When car prowls are running rampant, police officers sometimes sit in unmarked cars to watch for criminal activity — rarely, however, do they become car prowl victims themselves.
That’s exactly what happened in The Dalles earlier this year.
Two city police officers were sitting at 10th and Chenowith Loop around 4 a.m. on Feb. 27 when they saw two men walking toward their car.
“They saw them coming, but they had no idea they were going to start yanking on the car handles of the one they were in,” said The Dalles Police Chief Jay Waterbury.
“Scared the officers to death. I’m sure the car prowlers were a little bit shocked also,” he said.
The officers “jumped out and arrested one of them and one of them got away,” Waterbury said.
Waterbury asked the Chronicle not to report the incident at the time, in order to hopefully catch more car prowlers in the act. It didn’t work, however.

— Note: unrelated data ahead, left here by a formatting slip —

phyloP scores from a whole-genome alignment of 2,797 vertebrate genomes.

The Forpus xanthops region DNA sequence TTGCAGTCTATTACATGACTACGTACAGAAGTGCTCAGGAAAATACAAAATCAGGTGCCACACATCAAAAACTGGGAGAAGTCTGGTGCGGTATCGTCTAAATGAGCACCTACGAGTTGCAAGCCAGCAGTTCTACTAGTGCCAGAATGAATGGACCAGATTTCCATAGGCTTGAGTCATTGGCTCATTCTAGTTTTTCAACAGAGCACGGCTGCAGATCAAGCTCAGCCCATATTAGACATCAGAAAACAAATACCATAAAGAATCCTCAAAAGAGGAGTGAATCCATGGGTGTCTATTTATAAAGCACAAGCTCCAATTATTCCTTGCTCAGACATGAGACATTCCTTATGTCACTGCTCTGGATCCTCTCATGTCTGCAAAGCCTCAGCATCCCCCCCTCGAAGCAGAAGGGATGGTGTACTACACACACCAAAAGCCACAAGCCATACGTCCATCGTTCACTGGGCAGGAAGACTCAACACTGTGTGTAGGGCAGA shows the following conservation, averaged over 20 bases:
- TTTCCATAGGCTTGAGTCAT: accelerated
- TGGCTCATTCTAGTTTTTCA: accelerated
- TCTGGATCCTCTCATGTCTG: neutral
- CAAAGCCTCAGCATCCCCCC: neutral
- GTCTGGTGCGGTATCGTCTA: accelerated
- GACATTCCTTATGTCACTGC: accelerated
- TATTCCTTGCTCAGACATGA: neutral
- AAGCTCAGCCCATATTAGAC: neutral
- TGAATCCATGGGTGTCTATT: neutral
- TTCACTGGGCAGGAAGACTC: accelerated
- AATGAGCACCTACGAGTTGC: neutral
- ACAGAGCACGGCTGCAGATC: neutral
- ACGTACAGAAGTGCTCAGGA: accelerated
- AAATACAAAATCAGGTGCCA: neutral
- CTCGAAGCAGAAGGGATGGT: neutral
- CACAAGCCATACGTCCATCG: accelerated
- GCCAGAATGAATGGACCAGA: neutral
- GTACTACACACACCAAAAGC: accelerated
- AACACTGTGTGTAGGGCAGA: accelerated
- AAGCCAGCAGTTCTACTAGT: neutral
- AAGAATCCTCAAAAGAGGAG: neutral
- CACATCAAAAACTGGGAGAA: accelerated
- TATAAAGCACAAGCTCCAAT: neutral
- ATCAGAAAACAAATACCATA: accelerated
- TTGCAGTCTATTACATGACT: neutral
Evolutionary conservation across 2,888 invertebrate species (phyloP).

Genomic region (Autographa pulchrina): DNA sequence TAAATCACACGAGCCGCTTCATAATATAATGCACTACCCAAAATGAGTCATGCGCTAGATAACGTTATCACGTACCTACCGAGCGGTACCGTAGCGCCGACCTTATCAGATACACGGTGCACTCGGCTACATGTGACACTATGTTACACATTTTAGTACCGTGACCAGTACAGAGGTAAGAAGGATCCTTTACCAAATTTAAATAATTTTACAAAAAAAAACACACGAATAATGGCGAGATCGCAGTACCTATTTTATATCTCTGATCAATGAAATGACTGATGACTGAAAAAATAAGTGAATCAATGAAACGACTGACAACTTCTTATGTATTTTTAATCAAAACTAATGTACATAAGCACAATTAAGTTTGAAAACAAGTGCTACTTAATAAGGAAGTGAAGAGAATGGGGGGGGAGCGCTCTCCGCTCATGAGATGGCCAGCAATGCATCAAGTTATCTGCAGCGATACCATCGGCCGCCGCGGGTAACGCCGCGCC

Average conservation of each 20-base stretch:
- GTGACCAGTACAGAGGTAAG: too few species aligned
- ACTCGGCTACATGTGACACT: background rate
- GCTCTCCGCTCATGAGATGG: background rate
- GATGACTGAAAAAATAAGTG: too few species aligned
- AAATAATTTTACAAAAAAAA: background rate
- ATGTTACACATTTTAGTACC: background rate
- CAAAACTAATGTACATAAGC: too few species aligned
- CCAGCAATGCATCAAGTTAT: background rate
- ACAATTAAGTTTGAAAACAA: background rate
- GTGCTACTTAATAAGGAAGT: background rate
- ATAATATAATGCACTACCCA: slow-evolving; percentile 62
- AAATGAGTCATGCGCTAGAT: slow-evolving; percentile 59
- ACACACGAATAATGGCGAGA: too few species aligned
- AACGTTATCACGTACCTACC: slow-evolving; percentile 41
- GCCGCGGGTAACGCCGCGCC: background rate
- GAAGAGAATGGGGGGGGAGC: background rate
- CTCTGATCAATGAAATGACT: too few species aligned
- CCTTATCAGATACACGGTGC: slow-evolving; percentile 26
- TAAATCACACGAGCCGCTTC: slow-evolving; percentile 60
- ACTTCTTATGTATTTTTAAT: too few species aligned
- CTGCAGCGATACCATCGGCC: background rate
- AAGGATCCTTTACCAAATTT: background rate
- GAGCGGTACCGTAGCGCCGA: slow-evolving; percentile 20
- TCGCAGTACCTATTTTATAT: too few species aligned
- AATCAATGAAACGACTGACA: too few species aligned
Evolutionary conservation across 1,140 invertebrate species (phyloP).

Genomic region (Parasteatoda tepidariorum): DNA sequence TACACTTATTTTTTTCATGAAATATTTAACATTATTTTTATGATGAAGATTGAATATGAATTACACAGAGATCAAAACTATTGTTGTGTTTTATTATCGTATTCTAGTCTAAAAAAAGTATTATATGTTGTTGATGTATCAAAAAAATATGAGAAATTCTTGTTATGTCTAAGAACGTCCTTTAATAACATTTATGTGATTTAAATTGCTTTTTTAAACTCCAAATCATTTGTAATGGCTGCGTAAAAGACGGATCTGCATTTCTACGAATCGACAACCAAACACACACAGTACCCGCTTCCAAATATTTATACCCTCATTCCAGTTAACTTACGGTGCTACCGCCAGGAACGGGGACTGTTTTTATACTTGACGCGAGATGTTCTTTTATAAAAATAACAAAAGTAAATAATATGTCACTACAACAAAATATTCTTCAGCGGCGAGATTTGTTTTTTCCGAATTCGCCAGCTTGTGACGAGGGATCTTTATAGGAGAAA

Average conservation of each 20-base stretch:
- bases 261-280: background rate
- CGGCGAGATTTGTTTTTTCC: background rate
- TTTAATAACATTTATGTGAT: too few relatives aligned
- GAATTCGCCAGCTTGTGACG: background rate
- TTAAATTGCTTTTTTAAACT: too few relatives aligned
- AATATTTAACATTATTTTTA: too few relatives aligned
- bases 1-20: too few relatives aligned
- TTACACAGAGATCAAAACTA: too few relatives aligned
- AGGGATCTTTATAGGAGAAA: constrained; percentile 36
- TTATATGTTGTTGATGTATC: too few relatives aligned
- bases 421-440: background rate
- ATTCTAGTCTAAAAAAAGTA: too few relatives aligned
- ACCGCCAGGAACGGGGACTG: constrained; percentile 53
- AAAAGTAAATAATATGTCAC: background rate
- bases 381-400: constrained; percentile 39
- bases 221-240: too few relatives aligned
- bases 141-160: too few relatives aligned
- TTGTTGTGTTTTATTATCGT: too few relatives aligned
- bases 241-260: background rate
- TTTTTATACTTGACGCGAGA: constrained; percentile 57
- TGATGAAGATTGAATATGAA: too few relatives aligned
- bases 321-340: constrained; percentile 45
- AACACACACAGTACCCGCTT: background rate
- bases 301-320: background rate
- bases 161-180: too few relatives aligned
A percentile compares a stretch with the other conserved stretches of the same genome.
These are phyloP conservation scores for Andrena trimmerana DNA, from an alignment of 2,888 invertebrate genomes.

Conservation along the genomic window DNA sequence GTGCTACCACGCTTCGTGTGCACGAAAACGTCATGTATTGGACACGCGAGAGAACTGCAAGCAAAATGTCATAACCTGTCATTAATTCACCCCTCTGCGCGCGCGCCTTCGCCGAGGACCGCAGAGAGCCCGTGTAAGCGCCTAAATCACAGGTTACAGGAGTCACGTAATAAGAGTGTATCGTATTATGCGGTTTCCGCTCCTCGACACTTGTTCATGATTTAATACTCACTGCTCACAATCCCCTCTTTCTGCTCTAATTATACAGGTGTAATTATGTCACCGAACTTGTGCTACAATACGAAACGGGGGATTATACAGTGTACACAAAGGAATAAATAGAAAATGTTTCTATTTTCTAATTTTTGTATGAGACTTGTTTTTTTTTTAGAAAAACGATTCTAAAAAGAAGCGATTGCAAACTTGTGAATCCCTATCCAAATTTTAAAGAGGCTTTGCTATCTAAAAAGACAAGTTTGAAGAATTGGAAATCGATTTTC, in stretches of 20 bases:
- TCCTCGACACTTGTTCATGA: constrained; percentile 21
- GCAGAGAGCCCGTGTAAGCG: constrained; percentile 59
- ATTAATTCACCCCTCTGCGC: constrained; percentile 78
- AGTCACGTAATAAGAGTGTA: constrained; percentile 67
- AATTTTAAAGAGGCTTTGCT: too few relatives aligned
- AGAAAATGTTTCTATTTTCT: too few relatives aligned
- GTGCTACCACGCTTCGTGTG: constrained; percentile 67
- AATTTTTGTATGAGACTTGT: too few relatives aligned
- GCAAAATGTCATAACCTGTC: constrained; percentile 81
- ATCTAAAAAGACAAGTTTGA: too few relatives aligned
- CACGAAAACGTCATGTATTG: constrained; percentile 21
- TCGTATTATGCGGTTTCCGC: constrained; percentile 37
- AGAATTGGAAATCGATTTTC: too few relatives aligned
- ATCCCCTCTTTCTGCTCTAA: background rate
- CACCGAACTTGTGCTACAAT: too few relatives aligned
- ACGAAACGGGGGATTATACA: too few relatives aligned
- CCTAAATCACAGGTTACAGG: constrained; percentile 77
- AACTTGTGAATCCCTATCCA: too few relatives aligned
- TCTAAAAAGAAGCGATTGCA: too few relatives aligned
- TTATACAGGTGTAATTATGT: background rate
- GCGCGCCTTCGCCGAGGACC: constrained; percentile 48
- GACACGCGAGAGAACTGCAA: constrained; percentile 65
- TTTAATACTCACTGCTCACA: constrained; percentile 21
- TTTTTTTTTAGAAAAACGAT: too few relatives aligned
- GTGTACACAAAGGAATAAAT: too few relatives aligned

Dylan Grant, 21, 1212 Pomona St., was arrested that morning. His accomplice got away, although he was known to police. Grant had been arrested 10 days earlier for the same thing, Waterbury said.
The notion of people trying to break into a car with officers inside is “hilarious,” Waterbury said. “We all got a big chuckle around here.”
Car prowling is a year-round problem, Waterbury said.
“We prefer car prowlers to do it when it’s snowing. They’re easier to track.”
Police catch criminals in the act “probably more often than you’d think,” Waterbury said.
Car prowls happen at all times of the day, too. “We had one yesterday about 3 o’clock in the afternoon in the downtown area.”
City police will variously patrol on foot, on bicycles and in unmarked cars in efforts to catch car prowlers.
Car prowlers are “usually looking for things they can take and sell for drugs,” Waterbury said.
There were 174 car prowls in 2013, according city police records.